Up next


Max Anderson
Max Anderson - 71 Views
Published on 17 Mar 2020 / In Film and Animation

The world has been in a state of shock ever since the Coronavirus outbreak happened. With over 83,726 cases and 2,859 deaths, COVID-19 outbreak has caused global panic. Despite the city of Wuhan, which happens to be the epicentre of the outbreak, quarantined and flights to China suspended, the virus has crossed international borders.

Back home in India, 29 cases of coronavirus have been reported so far.

As the phrase goes, the ‘streets are talking’ and rumour mills are running overtime. Several sceptics and tin foil hat bearers have been speculating and there are plenty of coronavirus conspiracy theories doing the rounds on the Internet.

Here are some of the most spine-chilling, eerie and scary conspiracy theories surrounding COVID-19.


Coronavirus Predicted In A Novel

This theory, in all probability, is the scariest one and will send chills down your spine. Soon after the news of the outbreak broke, several users started pointing out that a passage from the 1981 book ‘The Eyes of Darkness’ by Dean Koontz eerily predicts the Coronavirus outbreak.

The photograph of the passage from the book went viral in no time and netizens couldn’t help but freak out because the resemblance was uncanny and the evidence was hard to dismiss.

To give you some background, the plot is based around a mother who attempts to find out what happened to her son after he mysteriously disappeared on a camping trip. It turns out that the boy is held in China – more specifically in Wuhan - the site of a deadly virus outbreak.

In the passage, a character named Dombey narrates an account of a virus called ‘Wuhan-400’ which was developed at the RDNA lab outside the city of Wuhan, and ‘ it was the four-hundredth viable strain of man-made microorganisms created at that research centre’.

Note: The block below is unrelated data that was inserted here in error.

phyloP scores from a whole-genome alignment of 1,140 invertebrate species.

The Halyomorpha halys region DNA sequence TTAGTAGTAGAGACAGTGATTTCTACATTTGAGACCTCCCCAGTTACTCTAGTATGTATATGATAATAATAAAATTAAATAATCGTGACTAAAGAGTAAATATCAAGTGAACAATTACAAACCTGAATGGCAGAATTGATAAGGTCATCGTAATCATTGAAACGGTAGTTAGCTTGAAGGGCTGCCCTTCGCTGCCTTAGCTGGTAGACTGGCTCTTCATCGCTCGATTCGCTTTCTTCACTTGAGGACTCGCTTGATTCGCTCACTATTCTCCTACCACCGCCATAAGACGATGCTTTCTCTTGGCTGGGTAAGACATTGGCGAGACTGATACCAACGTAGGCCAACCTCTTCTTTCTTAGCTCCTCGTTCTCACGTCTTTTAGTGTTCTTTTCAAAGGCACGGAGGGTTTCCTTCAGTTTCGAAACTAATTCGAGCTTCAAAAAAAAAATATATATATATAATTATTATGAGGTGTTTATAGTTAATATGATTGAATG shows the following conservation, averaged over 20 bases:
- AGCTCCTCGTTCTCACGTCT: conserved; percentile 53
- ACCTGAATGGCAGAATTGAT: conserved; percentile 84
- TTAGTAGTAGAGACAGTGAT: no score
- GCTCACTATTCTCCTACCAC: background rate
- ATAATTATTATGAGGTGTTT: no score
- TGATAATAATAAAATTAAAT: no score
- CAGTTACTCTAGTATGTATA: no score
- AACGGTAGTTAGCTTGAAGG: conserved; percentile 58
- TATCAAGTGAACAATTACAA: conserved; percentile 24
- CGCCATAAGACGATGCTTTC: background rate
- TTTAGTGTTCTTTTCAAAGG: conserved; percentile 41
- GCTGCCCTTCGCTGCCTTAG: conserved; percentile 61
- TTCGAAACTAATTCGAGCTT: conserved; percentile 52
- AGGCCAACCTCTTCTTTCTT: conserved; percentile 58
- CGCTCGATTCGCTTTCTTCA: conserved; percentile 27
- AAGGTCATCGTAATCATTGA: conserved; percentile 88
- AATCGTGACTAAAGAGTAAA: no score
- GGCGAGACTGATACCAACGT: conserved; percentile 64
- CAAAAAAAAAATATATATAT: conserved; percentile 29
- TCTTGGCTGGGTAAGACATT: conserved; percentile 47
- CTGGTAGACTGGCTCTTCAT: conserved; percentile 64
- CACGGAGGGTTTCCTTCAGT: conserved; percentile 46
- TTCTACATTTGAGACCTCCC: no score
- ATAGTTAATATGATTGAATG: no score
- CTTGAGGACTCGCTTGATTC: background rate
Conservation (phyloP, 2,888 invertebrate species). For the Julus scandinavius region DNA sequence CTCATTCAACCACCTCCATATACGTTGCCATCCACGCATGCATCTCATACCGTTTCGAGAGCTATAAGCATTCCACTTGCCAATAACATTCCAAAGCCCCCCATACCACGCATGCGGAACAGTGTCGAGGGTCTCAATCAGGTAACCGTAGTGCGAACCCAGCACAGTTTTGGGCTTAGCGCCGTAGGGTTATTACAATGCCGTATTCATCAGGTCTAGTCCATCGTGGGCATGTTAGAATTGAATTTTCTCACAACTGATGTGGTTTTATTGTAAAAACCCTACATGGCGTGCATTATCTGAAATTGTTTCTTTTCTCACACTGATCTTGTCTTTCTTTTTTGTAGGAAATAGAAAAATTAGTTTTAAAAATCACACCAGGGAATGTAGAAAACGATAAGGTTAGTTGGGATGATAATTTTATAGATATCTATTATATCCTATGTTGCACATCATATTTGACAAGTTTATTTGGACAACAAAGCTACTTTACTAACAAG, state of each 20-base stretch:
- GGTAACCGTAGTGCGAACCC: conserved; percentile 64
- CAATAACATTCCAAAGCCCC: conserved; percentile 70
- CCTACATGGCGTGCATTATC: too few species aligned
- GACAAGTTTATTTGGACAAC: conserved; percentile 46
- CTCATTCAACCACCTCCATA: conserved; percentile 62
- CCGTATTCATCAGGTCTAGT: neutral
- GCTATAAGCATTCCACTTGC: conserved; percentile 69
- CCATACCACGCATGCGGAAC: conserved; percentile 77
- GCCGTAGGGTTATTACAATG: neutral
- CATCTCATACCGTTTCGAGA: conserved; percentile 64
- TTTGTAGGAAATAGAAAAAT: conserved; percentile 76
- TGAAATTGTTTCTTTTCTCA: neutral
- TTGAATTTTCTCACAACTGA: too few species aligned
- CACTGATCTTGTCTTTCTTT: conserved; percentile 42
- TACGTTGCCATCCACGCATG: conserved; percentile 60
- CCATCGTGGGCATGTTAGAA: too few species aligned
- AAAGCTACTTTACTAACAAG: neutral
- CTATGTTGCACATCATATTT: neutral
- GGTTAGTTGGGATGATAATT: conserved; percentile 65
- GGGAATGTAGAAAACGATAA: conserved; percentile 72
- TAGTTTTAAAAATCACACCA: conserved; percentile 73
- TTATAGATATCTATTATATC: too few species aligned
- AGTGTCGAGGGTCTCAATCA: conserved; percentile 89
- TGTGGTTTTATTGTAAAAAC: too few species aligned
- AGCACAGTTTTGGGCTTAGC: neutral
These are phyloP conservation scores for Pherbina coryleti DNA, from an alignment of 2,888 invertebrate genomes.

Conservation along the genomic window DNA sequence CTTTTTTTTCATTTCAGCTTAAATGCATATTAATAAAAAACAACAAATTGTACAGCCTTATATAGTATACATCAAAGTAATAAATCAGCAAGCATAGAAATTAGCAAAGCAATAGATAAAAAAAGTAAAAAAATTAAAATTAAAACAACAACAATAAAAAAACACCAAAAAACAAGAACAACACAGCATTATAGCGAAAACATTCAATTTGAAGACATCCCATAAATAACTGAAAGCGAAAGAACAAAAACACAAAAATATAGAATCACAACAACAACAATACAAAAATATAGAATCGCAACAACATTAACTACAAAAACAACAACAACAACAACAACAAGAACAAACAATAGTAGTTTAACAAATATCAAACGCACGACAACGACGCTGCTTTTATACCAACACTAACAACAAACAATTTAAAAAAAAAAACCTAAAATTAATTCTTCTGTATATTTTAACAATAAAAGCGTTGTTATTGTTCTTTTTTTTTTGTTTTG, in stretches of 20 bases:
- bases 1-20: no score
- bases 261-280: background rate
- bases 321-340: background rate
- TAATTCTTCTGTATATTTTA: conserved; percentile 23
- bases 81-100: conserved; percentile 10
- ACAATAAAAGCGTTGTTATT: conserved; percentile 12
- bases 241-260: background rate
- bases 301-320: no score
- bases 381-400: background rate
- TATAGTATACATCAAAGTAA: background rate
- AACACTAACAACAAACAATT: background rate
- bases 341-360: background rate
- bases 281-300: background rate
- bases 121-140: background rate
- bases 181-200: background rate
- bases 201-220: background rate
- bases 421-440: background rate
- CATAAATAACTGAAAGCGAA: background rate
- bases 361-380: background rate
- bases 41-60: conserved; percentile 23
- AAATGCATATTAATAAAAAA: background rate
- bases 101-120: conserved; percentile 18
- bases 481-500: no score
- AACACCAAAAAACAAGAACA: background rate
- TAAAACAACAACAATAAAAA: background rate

The passage then gives intricate details about how the virus affects the human body. The chilling accuracy with which this 1981 book predicts the outbreak and the resemblance between ‘Wuhan-400’ and Coronavirus.

Is Coronavirus A Bioweapon?

The Internet was brimming with conspiracies about the coronavirus, and, perhaps, one of the most prominent ones was that the virus could be a bioweapon. According to an ET Prime report, a group of Chinese scientists in Canada were accused of spying and were stripped of their access to Canada’s National Microbiology Lab (NML) which is known to work on some of the most deadly pathogens.

The alleged ‘policy breach’, highlighted the bioweapon program of other countries including China. Dr Francis Boyle, the creator of Bio Weapons Act, also claims that ‘the coronavirus is an offensive biological warfare weapon with DNA-genetic engineering’.

Again, the claims about coronavirus being a biological weapon are unsubstantiated.

Also Read: Is your beard putting you at risk of coronavirus?

Origins in the seafood market?

Scientists haven’t been able to determine the origin of COVID-19 but speculations are rife that the virus originated in the seafood market. This was substantiated by reports from Chinese health authorities and the World Health Organization which said that “most” cases had links to the seafood market, which was closed on 1 January.

Sceptics on the online forums, however, have been sharing suspicions that the virus could have originated from Wuhan, Institute of Virology, which houses China’s only level- four biosafety laboratory (the highest-level classification of labs that study the deadliest viruses).

The first prominent personality to come out publicly and support the theory was the US senator Tom Cotton who appeared on Fox News to allege that the virus could indeed have originated from the lab.

Several netizens have also been alleging that this was an attempt to control the Chinese population. However, the claims are unsubstantiated
Not As Dangerous As SARS

Sceptics are almost everywhere. When the news about coronavirus spread, several skeptics on social media started accusing the global media of creating unnecessary panic around the novel coronavirus.

Netizens all over the world started comparing the outbreak to severe acute respiratory syndrome (SARS) outbreak which happened in 2003. Scientists argued that more contagious the virus, lesser is the mortality rate, which simply means that viruses which are highly contagious are less deadly.
The mortality rate for coronavirus as per a CIDRAP report is 2.3% while for SARS, it was a whopping 9.6%.

Is the media unnecessarily hyping up the pandemic? Or is the ‘2% mortality rate’ argument baseless?
Did Simpsons Predict The Outbreak?

‘The Simpsons’ is popular for various reasons. It is, of course, the longest running primetime scripted series and has won several accolades too.

Show more
0 Comments sort Sort by

Up next